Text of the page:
When I’m able to talk about my personal struggles- or listen to someone else’s pain, I feel a warm connection with them. And after these recent conversations I was reminded of this distorted belief so many of us grapple with: that struggling is somehow NOT OK. Or that to be struggling emotionally, mentally, or physically either is wrong or bad or something to be ashamed of, especially during the holidays.

And it’s this judgment about what we’re experiencing or what we’re feeling that makes things so much worse. If this is something you do, please know that you’re not alone. And please know that you have absolutely nothing to be self-conscious about, nothing to hide. Seriously. You're doing great. 

Being Ok with where you are today is so important. Let’s not wait for all the stars to line up the way we want before we relish the beautiful parts of our lives. 

Whatever happened in 2017 is over. And I hope you join me in welcoming whatever Life brings to us with curiosity and humility. Instead of resistance or worry…. let’s ask this question instead:

“What can this experience teach me? 

How can I grow from this struggle?”


I hope you enjoyed seeing some of my pictures around here.

But as you leave my home I also hope you walk away feeling aware of your own specialness. I hope you pause to remember that no matter what your house looks like on any given day, it doesn’t say anything about the inner strength you’ve gained from your own life struggles along the way. And your house while lovely, certainly doesn’t tell the story of your unique brand of wisdom and the forging of your identity over the years.

As 2017 winds down, I do hope you think deeply about what really matters to you so that this coming year can truly be the year that you tap into your purpose in life.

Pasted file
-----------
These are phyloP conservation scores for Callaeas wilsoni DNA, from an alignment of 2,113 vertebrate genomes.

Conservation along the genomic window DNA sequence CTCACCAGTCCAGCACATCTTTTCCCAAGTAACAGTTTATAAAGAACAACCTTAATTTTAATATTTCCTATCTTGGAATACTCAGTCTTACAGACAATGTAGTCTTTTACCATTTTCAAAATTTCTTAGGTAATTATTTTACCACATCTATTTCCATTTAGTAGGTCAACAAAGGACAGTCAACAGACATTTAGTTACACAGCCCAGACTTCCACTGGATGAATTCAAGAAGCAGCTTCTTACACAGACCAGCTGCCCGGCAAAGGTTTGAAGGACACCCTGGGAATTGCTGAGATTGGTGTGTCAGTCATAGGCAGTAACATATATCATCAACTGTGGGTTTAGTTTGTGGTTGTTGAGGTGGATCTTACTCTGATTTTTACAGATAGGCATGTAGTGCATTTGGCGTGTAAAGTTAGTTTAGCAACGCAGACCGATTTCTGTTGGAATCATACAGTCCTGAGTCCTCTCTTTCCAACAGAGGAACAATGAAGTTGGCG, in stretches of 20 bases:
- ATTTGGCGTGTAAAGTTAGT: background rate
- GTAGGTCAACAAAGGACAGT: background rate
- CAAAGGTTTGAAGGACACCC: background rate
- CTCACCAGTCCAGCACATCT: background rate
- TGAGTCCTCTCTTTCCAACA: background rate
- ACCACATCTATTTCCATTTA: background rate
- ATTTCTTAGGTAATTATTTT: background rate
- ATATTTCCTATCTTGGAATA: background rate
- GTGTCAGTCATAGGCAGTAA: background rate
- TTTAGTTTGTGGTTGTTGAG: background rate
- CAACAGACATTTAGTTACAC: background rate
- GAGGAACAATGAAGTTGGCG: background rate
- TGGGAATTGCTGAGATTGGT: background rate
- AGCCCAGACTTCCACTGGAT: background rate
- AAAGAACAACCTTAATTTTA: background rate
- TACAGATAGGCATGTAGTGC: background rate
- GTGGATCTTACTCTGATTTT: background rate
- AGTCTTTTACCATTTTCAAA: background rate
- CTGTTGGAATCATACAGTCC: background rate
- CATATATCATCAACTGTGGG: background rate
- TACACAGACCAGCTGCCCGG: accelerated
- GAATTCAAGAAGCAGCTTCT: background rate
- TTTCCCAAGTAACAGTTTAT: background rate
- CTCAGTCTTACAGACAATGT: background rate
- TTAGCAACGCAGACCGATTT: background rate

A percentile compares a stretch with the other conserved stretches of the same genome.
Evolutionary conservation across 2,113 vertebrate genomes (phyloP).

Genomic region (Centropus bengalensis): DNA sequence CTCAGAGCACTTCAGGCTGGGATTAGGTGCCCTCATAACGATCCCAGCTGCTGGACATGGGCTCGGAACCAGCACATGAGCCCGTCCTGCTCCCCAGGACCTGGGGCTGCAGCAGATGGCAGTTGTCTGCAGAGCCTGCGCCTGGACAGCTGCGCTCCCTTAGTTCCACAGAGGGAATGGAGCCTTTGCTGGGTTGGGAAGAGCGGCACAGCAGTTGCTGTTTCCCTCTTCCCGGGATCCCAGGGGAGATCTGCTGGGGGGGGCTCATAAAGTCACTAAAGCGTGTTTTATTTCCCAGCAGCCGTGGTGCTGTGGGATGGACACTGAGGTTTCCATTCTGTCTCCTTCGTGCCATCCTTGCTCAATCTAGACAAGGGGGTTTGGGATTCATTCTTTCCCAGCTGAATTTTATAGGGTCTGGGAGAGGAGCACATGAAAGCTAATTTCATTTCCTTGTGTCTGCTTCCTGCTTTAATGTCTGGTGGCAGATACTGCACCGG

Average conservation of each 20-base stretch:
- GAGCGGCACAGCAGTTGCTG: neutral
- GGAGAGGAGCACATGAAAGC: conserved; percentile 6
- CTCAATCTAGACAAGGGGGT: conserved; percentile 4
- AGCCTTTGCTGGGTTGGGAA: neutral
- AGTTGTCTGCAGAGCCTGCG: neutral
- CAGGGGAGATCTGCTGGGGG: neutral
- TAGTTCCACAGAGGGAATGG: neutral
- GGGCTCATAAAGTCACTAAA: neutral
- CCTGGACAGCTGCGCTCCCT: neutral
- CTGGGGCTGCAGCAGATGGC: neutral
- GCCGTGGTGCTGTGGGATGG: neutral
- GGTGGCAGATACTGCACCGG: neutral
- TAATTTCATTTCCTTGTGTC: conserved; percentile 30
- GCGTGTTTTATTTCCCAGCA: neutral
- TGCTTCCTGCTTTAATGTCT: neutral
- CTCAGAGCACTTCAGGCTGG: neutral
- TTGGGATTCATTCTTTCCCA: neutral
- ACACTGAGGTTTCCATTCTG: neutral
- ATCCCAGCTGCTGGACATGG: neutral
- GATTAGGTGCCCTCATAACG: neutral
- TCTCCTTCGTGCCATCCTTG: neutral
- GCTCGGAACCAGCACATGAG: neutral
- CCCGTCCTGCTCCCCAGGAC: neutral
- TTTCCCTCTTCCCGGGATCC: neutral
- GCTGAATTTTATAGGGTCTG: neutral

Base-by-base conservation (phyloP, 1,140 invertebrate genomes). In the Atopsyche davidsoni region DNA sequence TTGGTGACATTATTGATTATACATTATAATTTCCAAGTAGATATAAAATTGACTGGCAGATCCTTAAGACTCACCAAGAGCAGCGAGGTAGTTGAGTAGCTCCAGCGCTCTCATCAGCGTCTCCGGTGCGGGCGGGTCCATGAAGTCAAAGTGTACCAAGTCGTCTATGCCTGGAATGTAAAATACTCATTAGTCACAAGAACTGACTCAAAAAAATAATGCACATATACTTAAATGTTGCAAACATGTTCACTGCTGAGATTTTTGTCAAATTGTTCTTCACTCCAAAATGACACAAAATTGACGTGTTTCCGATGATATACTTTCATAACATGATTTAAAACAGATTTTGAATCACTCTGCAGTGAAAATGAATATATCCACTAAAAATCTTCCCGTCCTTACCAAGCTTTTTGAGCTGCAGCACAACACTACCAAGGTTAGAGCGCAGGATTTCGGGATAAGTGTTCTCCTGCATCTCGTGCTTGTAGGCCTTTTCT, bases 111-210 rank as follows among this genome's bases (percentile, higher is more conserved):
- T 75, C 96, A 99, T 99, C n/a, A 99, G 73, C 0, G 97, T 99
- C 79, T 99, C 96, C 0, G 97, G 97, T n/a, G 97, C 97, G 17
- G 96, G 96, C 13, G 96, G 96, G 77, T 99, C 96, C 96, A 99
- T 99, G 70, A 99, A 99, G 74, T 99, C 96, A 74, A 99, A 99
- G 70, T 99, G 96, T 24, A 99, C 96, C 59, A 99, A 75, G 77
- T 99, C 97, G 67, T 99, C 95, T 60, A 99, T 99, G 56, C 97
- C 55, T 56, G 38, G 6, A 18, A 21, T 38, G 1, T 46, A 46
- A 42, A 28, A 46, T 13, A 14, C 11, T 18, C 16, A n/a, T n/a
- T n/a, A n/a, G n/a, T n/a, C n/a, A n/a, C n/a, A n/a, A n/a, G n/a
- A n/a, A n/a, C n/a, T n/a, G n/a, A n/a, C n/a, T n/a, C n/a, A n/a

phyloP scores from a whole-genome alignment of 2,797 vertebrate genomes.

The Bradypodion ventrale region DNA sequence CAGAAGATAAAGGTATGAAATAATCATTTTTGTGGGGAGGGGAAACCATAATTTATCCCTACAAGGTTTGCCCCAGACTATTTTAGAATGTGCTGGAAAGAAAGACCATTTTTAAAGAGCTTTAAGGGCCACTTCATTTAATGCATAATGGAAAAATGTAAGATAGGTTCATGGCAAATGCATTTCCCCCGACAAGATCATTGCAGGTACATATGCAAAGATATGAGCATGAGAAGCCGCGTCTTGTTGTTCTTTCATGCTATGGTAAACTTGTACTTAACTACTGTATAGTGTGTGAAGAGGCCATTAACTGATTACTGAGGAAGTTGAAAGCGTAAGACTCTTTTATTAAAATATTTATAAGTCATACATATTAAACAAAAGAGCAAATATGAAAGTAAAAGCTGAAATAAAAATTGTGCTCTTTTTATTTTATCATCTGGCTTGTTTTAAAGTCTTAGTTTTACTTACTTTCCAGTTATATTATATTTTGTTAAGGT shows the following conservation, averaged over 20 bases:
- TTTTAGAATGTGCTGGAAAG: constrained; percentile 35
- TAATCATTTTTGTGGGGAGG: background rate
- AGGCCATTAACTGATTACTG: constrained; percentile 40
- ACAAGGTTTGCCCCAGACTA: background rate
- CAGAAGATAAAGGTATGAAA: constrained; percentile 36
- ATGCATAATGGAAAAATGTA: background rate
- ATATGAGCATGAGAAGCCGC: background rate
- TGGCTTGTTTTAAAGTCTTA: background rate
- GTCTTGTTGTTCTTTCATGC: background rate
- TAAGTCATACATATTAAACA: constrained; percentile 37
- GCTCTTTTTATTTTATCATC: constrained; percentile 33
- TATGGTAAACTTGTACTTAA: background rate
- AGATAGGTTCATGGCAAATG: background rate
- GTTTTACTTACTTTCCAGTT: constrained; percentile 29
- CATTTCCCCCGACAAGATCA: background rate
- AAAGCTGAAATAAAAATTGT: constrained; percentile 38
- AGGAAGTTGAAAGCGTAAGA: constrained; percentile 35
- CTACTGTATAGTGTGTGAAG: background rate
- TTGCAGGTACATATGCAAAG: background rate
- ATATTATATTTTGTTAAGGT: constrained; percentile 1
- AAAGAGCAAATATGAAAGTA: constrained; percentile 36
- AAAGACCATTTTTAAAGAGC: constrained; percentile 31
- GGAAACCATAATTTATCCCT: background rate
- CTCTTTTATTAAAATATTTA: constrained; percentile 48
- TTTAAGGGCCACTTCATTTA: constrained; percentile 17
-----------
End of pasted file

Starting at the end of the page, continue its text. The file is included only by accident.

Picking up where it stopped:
Let’s stay in touch and encourage each other along the way.

Thank you so much for being the best part of my blogging.

Merry Christmas and Happy 2018!



I'm sharing this post here:


Wednesday, December 6, 2017

Look what I copied from a magazine cover

I know this looks like another DIY post about a wooden Christmas tree box that turned out pretty well, but it's also a post about my Dad.

this summer with my boys

My Dad is 76 years old and for those of you who've followed me for awhile you know when it comes to construction, he can do almost anything. He hung drywall for 40 years and if you've ever tried to hold a piece of drywall over your head with one arm you'll know something about his robust view on life. Lucky for me, my Dad has been my DIY teacher around my fixer-upper these past years and I enjoy sharing what I learn from him---with you all.

Like this little project.

So I'm wandering through a antique store when I see this cover of a 2015 Country Living magazine, and I became instantly smitten with the rustic Christmas Tree box on it.

For a buck I bought it and thought, "I gotta make this!"
Well at least I planned to.
But the last weeks in November were so hectic that I ended up showing the magazine to my Dad when I was home for Thanksgiving and gosh, it was so darn nice to just sit back and watch him make this.

Here's the final project:
(you can see more pictures on my Instagram)